Customer service training coming for New Jersey toll collectors

Customers have spoken and the New Jersey Turnpike Authority (NJTA) has listened. The NJTA claims to have very few customer complaints, 1 for every 540,000 transactions. But a public din arose recently when several dozen of these complaints were posted on the website of a local news organization.

The outcome is, the NJTA has developed an action plan to improve customer service. Isn’t it wonderful what a little transparency will do for an organization?

I applaud the NJTA for taking this bull by the horns and committing to improvement. Here are some of their specific plans with my comments and suggestions to be even more successful.

1. Annual customer service training

“Greatly increasing the frequency of customer service training for toll collectors. An annual training program will be instituted over the next six weeks. Previously, employees received training when they were hired and were retrained only if there were specific complaints about their performance.”

My comments:

Annual training is a step in the right direction but it’s often not enough.It depends on what else they do to help employees remain focused and motivated on providing better service.

2. Supervisor training

“Retraining toll supervisors about their role in ensuring quality customer service. Their effectiveness at enforcing customer service policies and procedures will be given added weight in their evaluations.”

My comments:

Great idea! Customer service starts at the top. It’s everyone’s job, including supervisors.

I would ask, what is upper management adding to their responsibilities to ensure this effort is successful Don’t put the whole burden on staff and supervisors.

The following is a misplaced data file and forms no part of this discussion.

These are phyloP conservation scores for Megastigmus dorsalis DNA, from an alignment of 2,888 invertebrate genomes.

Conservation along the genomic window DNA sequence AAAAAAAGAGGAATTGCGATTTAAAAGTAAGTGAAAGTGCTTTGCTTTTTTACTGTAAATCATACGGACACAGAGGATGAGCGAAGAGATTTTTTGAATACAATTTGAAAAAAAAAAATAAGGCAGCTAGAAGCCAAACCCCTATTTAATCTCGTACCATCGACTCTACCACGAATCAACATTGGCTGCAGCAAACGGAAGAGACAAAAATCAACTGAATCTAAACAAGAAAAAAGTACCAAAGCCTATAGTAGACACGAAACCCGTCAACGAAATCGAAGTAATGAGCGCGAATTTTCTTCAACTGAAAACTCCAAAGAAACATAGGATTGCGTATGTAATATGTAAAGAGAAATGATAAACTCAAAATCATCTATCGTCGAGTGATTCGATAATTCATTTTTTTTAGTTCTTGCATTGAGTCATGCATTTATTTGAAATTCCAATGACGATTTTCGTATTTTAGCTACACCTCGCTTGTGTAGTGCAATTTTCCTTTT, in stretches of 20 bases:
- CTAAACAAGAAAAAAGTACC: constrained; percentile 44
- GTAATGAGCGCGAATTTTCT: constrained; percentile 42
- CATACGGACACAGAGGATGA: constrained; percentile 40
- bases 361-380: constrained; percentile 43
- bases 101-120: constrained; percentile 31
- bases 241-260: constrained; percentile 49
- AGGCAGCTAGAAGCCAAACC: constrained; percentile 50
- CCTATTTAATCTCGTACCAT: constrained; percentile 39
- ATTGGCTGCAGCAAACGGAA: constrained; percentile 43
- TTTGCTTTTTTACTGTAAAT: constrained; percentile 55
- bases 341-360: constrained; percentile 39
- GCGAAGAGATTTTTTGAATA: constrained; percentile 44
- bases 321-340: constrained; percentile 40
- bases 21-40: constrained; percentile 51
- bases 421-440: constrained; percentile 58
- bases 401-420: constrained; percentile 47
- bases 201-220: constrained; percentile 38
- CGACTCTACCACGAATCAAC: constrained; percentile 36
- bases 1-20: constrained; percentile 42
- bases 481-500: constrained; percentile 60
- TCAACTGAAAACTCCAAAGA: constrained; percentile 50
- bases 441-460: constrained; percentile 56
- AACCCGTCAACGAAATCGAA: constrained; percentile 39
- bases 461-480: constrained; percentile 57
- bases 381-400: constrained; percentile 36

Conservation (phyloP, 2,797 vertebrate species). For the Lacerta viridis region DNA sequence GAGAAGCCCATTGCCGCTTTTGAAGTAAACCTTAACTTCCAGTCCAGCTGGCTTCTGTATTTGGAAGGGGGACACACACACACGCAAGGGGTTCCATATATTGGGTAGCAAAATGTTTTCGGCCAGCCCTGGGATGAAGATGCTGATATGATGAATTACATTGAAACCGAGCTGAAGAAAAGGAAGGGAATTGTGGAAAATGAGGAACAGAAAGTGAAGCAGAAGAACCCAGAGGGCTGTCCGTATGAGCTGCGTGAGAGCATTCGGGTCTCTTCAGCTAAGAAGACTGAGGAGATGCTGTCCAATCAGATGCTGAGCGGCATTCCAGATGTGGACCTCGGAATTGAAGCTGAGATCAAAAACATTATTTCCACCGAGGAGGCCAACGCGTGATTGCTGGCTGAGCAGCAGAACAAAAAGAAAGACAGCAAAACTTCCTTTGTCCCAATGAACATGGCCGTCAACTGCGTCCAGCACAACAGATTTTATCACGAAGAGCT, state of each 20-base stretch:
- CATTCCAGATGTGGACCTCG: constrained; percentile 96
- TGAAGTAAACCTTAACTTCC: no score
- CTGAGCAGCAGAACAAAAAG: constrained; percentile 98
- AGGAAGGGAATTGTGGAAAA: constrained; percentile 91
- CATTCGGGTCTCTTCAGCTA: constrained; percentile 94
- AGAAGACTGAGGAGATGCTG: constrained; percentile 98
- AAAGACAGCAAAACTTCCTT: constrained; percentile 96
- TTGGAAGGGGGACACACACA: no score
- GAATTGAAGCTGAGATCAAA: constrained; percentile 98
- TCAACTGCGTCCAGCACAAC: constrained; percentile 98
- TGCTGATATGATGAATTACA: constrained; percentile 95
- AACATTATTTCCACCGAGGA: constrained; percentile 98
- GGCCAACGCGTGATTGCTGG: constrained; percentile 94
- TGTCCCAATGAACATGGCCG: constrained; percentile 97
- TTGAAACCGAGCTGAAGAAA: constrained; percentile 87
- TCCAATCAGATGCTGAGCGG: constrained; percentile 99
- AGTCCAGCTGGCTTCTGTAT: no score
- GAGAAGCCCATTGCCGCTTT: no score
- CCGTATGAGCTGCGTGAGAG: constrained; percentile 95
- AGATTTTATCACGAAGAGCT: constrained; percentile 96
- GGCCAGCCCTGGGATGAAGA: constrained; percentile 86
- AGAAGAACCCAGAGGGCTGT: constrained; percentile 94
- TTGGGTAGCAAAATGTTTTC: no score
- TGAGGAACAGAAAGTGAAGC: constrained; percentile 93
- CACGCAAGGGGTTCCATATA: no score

3. Tracking complaints

“Tracking complaints monthly to determine if a disproportionate number come from any particular location or any particular time of day or day of the week. Those results will be posted on employee bulletin boards at all tolls facilities.”

My comments:

Excellent plan! The more transparent you can be in communicating customer feedback, the better. Employees need to know what their customers are saying. Keep the information flowing and open.

4. Surprise inspections

“Creating an “Integrity Compliance Team” to perform random, surprise inspections at all toll plazas.”

My comments:

Surprise inspections might work for some employees but they are short term. They are based on the “stick” method of management. Employees will deliver better customer service, for the long term, if they are motivated to and if they have specific skills to do so.

5. Recognition

“Recognizing individual toll collectors and entire toll plazas for exemplary customer service.”

My comments:

It’s always a good idea to recognize people for outstanding performance. Make sure the recognition is more than just once a year. And make it relevant and meaningful to those being recognized. Not everyone wants their face in the company newsletter.

6. Employee professionalism

“Exploring ideas for creating a greater sense of professionalism among toll collectors.”

My comments:

I like this if it means helping employees want to deliver better customer service. Internal motivation will always beat external. So this plan should look for ways to help employees see the personal value in helping others.

Some suggestions:

  • Make it personal by having them discuss what good customer service means to them
  • Use stories that have high emotional content, so they are memorable
  • Share positive examples of customer service.
  • Help employees catch each other in the act of deliver great customer service
  • Have employees participate in creating a picture of what good service is for their role
  • Post reminders of that picture
  • Use daily motivators like quotes or examples of great service

The NJTA has done the right thing and they are moving in the direction they should. Because this is being driven by top management, it has a strong chance of succeeding. But top management needs to continue to make it a priority, They cannot just implement and forget.

An they need to make sure their employees learn to be motivated internally to deliver better customer service.  This will help ensure a lasting and successful customer service improvement effort.

What suggestions would YOU offer to the NJTA to improve their customer service?

The article was written by Kevin Stirtz